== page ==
If you’re visiting Cebu for the Holy Week, try these delicious local dishes.
Inun-unan is the Visayan way of cooking fish by stewing it over vinegar, spicing it with ginger, and loading it with bits of vegetables such as radish and ampalaya. This dish is sour, salty, and tugs at the heart of every Cebuano. Any kind of fish will do but many would agree that cooking it with bangus, also known as milkfish, is the best. Try ditching the utensils and enjoy inun-unan over a bowl of warm rice.
Buwad, also known as dried fish, is a local favorite. Cebuanos usually eat it with rice and egg but many also enjoy it with a caramelized mix of tomatoes and onions. If you’re trying buwad for the first time, the taste might take some getting used to. It is prepared in a similar way to beef jerky, so be prepared to drink a lot of water since some variants are seasoned with more salt than others. Try visiting the Taboan public market in Cebu City to see all the dried goods on display.
Utan bisaya is a simple dish that most Cebuanos will fondly remember as part of their childhood. The soup is a mix of various vegetables that have been cooked on pot of boiling water and seasoned with salt or some leftover fish. Local vegetables are often used but a mix of any kind of vegetables will do. It is so simple that anyone can make this dish at home. Try it and enjoy a warm bowl of utan bisaya on a cold and rainy day.
A sweet and creamy concoction that is best enjoyed on a rainy day, binignit is a Cebuano staple during the Lenten Season. The ingredients for this colorful stew can vary but it is commonly a mix of jackfruit, saba (cooking bananas), landang (palm flour jelly balls), taro, glutinous rice, and sago which are then stewed in a mixture of coconut milk and brown sugar. Although the reason behind the practice is unclear, Cebuano households produce large batches of the dish every Good Friday. Don’t forget to savour every spoonful of binignit when you visit Cebu during Lent.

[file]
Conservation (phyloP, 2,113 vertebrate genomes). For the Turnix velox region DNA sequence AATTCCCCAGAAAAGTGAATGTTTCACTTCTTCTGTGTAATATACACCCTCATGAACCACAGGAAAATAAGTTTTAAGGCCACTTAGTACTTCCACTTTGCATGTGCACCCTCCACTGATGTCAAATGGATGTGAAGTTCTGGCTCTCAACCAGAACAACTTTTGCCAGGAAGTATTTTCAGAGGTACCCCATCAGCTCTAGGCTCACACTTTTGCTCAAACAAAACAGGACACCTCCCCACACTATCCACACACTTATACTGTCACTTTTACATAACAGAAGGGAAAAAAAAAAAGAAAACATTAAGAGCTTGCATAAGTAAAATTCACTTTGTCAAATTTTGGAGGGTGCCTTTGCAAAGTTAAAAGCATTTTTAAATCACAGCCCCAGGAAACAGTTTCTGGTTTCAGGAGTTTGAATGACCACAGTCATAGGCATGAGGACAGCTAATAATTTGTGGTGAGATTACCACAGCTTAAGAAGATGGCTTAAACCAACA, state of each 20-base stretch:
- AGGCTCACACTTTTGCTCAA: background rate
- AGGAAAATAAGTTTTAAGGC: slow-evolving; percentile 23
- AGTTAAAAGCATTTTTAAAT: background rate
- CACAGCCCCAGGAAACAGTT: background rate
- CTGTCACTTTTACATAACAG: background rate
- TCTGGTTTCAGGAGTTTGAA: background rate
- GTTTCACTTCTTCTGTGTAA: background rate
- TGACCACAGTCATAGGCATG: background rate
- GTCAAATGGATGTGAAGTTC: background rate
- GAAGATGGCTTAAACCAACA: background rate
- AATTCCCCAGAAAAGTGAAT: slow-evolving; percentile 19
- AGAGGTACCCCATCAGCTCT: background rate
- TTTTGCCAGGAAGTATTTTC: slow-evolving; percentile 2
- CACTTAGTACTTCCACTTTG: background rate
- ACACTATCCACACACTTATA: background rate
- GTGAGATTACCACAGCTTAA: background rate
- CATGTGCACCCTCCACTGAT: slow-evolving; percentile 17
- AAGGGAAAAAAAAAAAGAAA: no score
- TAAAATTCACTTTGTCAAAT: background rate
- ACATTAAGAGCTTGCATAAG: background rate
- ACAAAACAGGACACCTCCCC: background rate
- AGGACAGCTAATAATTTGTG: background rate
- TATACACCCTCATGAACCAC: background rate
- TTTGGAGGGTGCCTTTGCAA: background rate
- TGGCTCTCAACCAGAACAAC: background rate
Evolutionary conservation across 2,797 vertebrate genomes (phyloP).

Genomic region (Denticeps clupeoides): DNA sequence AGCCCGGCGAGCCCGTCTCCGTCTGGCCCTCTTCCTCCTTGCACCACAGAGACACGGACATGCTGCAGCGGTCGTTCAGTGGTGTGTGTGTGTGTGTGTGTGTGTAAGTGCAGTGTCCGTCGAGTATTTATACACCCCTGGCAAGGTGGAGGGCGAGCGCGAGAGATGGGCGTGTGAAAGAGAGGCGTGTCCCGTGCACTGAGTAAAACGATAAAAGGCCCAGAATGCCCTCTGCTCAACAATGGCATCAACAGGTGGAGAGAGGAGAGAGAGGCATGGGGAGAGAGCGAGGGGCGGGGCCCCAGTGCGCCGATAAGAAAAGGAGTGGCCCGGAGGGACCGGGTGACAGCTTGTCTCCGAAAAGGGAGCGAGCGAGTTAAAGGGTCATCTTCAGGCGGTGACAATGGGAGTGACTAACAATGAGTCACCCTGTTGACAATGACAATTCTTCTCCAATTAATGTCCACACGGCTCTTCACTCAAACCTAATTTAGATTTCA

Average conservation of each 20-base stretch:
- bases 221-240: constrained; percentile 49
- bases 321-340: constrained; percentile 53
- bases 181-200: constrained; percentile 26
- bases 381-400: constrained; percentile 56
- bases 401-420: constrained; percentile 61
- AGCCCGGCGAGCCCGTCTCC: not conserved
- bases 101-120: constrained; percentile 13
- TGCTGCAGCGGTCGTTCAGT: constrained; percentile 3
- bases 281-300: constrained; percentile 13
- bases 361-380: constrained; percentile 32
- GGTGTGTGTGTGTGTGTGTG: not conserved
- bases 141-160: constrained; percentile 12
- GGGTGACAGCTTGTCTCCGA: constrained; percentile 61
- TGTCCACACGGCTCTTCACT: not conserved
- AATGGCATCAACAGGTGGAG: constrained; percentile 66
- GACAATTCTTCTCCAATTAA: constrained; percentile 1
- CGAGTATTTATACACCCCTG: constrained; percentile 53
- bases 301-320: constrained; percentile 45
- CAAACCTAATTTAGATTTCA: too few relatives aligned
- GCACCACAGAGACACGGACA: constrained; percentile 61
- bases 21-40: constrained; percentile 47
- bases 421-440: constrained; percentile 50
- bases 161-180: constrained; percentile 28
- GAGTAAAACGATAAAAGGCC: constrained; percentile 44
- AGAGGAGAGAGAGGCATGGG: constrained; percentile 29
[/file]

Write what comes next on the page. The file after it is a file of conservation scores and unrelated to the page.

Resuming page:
Biko is a popular household dessert that is traditionally served as an afternoon snack. The dish involves cooking the rice in a pot of coconut milk and topping it with a drizzle of rich brown sugar. To achieve this sweet and sticky consistency, do not substitute glutinous rice with any other kind since the results will not be the same.
Puto and Sikwate
Puto and sikwate is traditional pre-breakfast fare in many Cebuano households and it is sometimes followed by a heavier meal a few hours after. Puto is known as steamed sticky rice that has been seasoned with bits of ginger, salt, and sugar, while sikwate is a hot chocolate drink made from tableya de cacao (tablets of roasted cacao beans). Puto and sikwate always go together and is occasionally eaten with sweet ripe mangoes. If you are trying sikwate for the first time, try mixing it with sugar and milk to combat the bitter taste of the cacao.